Don’t let the sun go down. Seriously.
Believers are to love one another (1 John 4:7). One way for us to love one another is to settle matters quickly. We are not to let the sun go down on our anger (Eph 4:26). Dealing with hindrances to relationship should become a paramount priority for us. When we let several days, weeks, or months pass before we deal with a relational breakdown, we begin to interpret every new interaction through the lens of that unresolved issue. Then we can start to make a list of all the ways we have been hurt. But we know that love does not keep a record of wrongs (1 Cor. 13:5). The only solution is to deal with each individual offense immediately. My husband is a total rock star when it comes to seeking a swift resolution to relational breakdowns. He is not able to rest until reconciliation is achieved and will rearrange his schedule so that whenever possible an issue can be resolved before the end of the day. He does everything he can to ensure that he and I never go to bed angry.
In as much as it depends on you…
Of course there are situation in life, within and outside of the church, where reconciliation is not possible because one party is not willing to repent and work toward restoration. In this scenario, we are to do everything in our power to pave the way for reconciliation (Rom 12:18). We should make enough gentle and sincere attempts to meet and reconcile so that it’s clear that the ball is in their court. They should know that reconciliation is a priority for you. If you have made serious invitations for reconciliation that have been ignored, you have fulfilled your obligation to God and the one with whom you have the problem. Pray that God would move in them so that they would seek reconciliation. And ask that God would help you to genuinely wish them well.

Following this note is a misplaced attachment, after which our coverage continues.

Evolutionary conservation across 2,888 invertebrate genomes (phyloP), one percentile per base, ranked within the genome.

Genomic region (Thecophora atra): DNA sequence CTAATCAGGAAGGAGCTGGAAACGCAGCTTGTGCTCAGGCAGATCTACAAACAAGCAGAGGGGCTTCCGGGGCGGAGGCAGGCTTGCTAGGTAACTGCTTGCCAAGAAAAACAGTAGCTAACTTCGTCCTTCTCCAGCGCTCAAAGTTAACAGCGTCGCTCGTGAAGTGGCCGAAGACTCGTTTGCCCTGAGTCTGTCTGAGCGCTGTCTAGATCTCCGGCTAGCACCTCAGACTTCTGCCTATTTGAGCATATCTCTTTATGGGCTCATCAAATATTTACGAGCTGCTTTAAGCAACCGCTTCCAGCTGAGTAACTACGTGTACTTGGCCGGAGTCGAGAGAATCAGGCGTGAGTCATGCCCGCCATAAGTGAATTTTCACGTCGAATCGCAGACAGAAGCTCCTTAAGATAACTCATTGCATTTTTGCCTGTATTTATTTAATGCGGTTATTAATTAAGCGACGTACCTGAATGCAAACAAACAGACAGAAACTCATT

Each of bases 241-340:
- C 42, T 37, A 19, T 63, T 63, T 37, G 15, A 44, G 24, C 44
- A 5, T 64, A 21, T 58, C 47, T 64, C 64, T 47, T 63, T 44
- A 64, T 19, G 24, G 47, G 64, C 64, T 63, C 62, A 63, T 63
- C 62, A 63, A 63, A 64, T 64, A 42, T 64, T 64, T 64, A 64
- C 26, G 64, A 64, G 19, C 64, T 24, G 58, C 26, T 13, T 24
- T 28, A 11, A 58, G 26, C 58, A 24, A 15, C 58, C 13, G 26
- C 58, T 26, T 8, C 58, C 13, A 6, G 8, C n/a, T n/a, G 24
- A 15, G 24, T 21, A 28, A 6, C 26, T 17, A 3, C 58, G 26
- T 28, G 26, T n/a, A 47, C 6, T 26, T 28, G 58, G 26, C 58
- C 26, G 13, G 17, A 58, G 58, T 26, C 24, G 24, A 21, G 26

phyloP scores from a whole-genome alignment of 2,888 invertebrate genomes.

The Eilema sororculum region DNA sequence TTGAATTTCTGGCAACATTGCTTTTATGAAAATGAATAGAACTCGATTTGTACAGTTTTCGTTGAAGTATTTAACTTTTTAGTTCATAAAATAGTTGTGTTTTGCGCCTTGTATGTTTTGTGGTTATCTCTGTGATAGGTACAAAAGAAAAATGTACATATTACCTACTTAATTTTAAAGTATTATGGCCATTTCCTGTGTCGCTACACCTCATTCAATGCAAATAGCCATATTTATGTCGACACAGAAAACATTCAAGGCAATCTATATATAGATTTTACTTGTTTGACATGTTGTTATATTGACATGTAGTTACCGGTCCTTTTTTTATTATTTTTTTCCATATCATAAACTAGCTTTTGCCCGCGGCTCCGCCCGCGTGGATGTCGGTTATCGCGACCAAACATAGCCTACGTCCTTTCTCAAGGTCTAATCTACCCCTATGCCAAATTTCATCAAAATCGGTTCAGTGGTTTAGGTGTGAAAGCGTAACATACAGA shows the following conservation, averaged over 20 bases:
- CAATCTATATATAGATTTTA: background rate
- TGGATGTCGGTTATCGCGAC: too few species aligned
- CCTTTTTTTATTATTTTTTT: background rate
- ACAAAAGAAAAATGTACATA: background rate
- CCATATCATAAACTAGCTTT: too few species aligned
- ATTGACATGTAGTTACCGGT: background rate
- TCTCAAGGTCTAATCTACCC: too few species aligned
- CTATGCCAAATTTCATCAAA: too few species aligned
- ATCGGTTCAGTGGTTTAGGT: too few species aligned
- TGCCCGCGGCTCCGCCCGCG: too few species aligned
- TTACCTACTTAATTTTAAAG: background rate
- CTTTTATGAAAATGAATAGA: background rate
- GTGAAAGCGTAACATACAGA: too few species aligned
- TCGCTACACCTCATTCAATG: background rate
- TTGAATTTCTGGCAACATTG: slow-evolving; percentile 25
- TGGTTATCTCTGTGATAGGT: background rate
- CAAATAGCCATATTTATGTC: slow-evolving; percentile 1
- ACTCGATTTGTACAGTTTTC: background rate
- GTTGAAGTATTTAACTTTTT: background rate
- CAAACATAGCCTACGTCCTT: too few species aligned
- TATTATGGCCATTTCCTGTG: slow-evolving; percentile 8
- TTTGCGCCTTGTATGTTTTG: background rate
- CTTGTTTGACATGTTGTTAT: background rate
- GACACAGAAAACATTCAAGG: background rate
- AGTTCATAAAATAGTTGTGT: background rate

May God find you blameless.
Unfortunately, there are situations at church, in the workplace, at school and within our extended families where there are multiple people involved in a conflict. You may be in the midst of a firestorm and surrounded by relational carnage. You probably are not going to be able to make everything right. But what you can do is be blameless before God and others (1 Thess 5:23, 2 Peter 3:14, Phil 2:14-16). Practice the above disciplines in the midst of conflict and show everyone what it looks like to honor God with your words. On a daily basis, abide by the principles Communication Covenant and you will become an oasis of purity and trust even if the situation around you is decaying.
Like every other directive of scripture, the above principles are easy to say and difficult to practice. It is not enough to say that we believe the Bible. We actually have to act on scriptural commands if we are to be considered children of God (1 John 3:18, Ez 33:31). In the short term you will have to die to your comfort and desires. In the long term you will reap integrity, deep relationships, a reputation as a peacemaker, and a more Christ-like character.
And there is a good chance that you will change the culture around you.